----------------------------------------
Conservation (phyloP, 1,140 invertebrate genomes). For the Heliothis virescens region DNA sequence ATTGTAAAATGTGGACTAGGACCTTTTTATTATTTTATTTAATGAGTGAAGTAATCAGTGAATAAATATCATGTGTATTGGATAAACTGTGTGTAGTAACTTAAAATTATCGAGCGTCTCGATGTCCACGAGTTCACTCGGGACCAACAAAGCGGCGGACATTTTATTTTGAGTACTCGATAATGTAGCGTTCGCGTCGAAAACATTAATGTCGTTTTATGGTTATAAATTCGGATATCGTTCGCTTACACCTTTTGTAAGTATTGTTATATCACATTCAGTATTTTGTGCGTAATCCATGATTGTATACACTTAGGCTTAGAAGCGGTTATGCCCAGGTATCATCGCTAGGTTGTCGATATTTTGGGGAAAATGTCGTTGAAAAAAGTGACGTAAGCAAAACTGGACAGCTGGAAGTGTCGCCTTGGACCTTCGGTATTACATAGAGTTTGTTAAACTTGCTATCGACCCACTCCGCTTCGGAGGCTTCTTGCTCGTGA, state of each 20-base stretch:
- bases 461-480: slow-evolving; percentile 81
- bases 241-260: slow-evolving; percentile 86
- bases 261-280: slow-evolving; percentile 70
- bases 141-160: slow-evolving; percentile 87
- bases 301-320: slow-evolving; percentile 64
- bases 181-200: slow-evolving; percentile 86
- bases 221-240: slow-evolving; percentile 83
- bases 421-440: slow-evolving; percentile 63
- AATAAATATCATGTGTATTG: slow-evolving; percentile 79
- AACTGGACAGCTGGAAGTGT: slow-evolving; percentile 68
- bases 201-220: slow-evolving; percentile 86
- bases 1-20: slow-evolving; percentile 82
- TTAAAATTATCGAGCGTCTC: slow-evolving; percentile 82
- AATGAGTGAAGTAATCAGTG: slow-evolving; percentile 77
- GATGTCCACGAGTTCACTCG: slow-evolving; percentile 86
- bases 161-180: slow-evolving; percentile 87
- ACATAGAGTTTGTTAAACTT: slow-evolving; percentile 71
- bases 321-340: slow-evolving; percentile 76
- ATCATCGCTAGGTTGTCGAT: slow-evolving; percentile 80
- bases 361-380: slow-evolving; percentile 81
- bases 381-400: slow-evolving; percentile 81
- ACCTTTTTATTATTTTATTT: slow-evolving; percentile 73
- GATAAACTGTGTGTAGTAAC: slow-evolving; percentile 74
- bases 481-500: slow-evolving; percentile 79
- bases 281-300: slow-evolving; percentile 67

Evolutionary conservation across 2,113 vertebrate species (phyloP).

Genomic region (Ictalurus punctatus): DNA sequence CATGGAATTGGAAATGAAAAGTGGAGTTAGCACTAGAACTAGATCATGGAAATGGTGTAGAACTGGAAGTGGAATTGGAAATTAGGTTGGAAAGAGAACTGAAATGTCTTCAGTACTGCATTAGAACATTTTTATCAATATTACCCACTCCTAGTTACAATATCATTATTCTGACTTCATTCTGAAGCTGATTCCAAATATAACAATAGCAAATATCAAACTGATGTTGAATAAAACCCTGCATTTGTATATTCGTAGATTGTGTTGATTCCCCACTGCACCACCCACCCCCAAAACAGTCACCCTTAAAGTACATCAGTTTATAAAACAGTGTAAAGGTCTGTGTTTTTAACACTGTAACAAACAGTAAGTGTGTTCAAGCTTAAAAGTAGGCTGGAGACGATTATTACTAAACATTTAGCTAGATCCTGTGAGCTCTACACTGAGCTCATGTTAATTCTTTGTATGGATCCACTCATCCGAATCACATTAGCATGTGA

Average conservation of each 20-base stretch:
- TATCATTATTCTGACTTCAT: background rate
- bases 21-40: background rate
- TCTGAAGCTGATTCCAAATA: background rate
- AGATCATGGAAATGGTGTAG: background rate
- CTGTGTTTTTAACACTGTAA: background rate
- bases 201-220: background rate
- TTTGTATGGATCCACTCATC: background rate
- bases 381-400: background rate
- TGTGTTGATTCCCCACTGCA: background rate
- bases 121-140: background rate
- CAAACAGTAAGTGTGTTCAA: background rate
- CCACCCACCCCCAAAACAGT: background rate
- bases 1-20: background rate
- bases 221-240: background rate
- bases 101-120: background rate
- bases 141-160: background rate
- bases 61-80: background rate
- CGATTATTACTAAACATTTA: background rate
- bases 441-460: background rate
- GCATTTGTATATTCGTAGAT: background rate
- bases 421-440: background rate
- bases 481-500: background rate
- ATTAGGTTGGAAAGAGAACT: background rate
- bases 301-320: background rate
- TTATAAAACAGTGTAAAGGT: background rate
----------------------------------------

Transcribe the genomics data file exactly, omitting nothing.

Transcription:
Conservation (phyloP, 1,140 invertebrate genomes). For the Heliothis virescens region DNA sequence ATTGTAAAATGTGGACTAGGACCTTTTTATTATTTTATTTAATGAGTGAAGTAATCAGTGAATAAATATCATGTGTATTGGATAAACTGTGTGTAGTAACTTAAAATTATCGAGCGTCTCGATGTCCACGAGTTCACTCGGGACCAACAAAGCGGCGGACATTTTATTTTGAGTACTCGATAATGTAGCGTTCGCGTCGAAAACATTAATGTCGTTTTATGGTTATAAATTCGGATATCGTTCGCTTACACCTTTTGTAAGTATTGTTATATCACATTCAGTATTTTGTGCGTAATCCATGATTGTATACACTTAGGCTTAGAAGCGGTTATGCCCAGGTATCATCGCTAGGTTGTCGATATTTTGGGGAAAATGTCGTTGAAAAAAGTGACGTAAGCAAAACTGGACAGCTGGAAGTGTCGCCTTGGACCTTCGGTATTACATAGAGTTTGTTAAACTTGCTATCGACCCACTCCGCTTCGGAGGCTTCTTGCTCGTGA, state of each 20-base stretch:
- bases 461-480: slow-evolving; percentile 81
- bases 241-260: slow-evolving; percentile 86
- bases 261-280: slow-evolving; percentile 70
- bases 141-160: slow-evolving; percentile 87
- bases 301-320: slow-evolving; percentile 64
- bases 181-200: slow-evolving; percentile 86
- bases 221-240: slow-evolving; percentile 83
- bases 421-440: slow-evolving; percentile 63
- AATAAATATCATGTGTATTG: slow-evolving; percentile 79
- AACTGGACAGCTGGAAGTGT: slow-evolving; percentile 68
- bases 201-220: slow-evolving; percentile 86
- bases 1-20: slow-evolving; percentile 82
- TTAAAATTATCGAGCGTCTC: slow-evolving; percentile 82
- AATGAGTGAAGTAATCAGTG: slow-evolving; percentile 77
- GATGTCCACGAGTTCACTCG: slow-evolving; percentile 86
- bases 161-180: slow-evolving; percentile 87
- ACATAGAGTTTGTTAAACTT: slow-evolving; percentile 71
- bases 321-340: slow-evolving; percentile 76
- ATCATCGCTAGGTTGTCGAT: slow-evolving; percentile 80
- bases 361-380: slow-evolving; percentile 81
- bases 381-400: slow-evolving; percentile 81
- ACCTTTTTATTATTTTATTT: slow-evolving; percentile 73
- GATAAACTGTGTGTAGTAAC: slow-evolving; percentile 74
- bases 481-500: slow-evolving; percentile 79
- bases 281-300: slow-evolving; percentile 67

Evolutionary conservation across 2,113 vertebrate species (phyloP).

Genomic region (Ictalurus punctatus): DNA sequence CATGGAATTGGAAATGAAAAGTGGAGTTAGCACTAGAACTAGATCATGGAAATGGTGTAGAACTGGAAGTGGAATTGGAAATTAGGTTGGAAAGAGAACTGAAATGTCTTCAGTACTGCATTAGAACATTTTTATCAATATTACCCACTCCTAGTTACAATATCATTATTCTGACTTCATTCTGAAGCTGATTCCAAATATAACAATAGCAAATATCAAACTGATGTTGAATAAAACCCTGCATTTGTATATTCGTAGATTGTGTTGATTCCCCACTGCACCACCCACCCCCAAAACAGTCACCCTTAAAGTACATCAGTTTATAAAACAGTGTAAAGGTCTGTGTTTTTAACACTGTAACAAACAGTAAGTGTGTTCAAGCTTAAAAGTAGGCTGGAGACGATTATTACTAAACATTTAGCTAGATCCTGTGAGCTCTACACTGAGCTCATGTTAATTCTTTGTATGGATCCACTCATCCGAATCACATTAGCATGTGA

Average conservation of each 20-base stretch:
- TATCATTATTCTGACTTCAT: background rate
- bases 21-40: background rate
- TCTGAAGCTGATTCCAAATA: background rate
- AGATCATGGAAATGGTGTAG: background rate
- CTGTGTTTTTAACACTGTAA: background rate
- bases 201-220: background rate
- TTTGTATGGATCCACTCATC: background rate
- bases 381-400: background rate
- TGTGTTGATTCCCCACTGCA: background rate
- bases 121-140: background rate
- CAAACAGTAAGTGTGTTCAA: background rate
- CCACCCACCCCCAAAACAGT: background rate
- bases 1-20: background rate
- bases 221-240: background rate
- bases 101-120: background rate
- bases 141-160: background rate
- bases 61-80: background rate
- CGATTATTACTAAACATTTA: background rate
- bases 441-460: background rate
- GCATTTGTATATTCGTAGAT: background rate
- bases 421-440: background rate
- bases 481-500: background rate
- ATTAGGTTGGAAAGAGAACT: background rate
- bases 301-320: background rate
- TTATAAAACAGTGTAAAGGT: background rate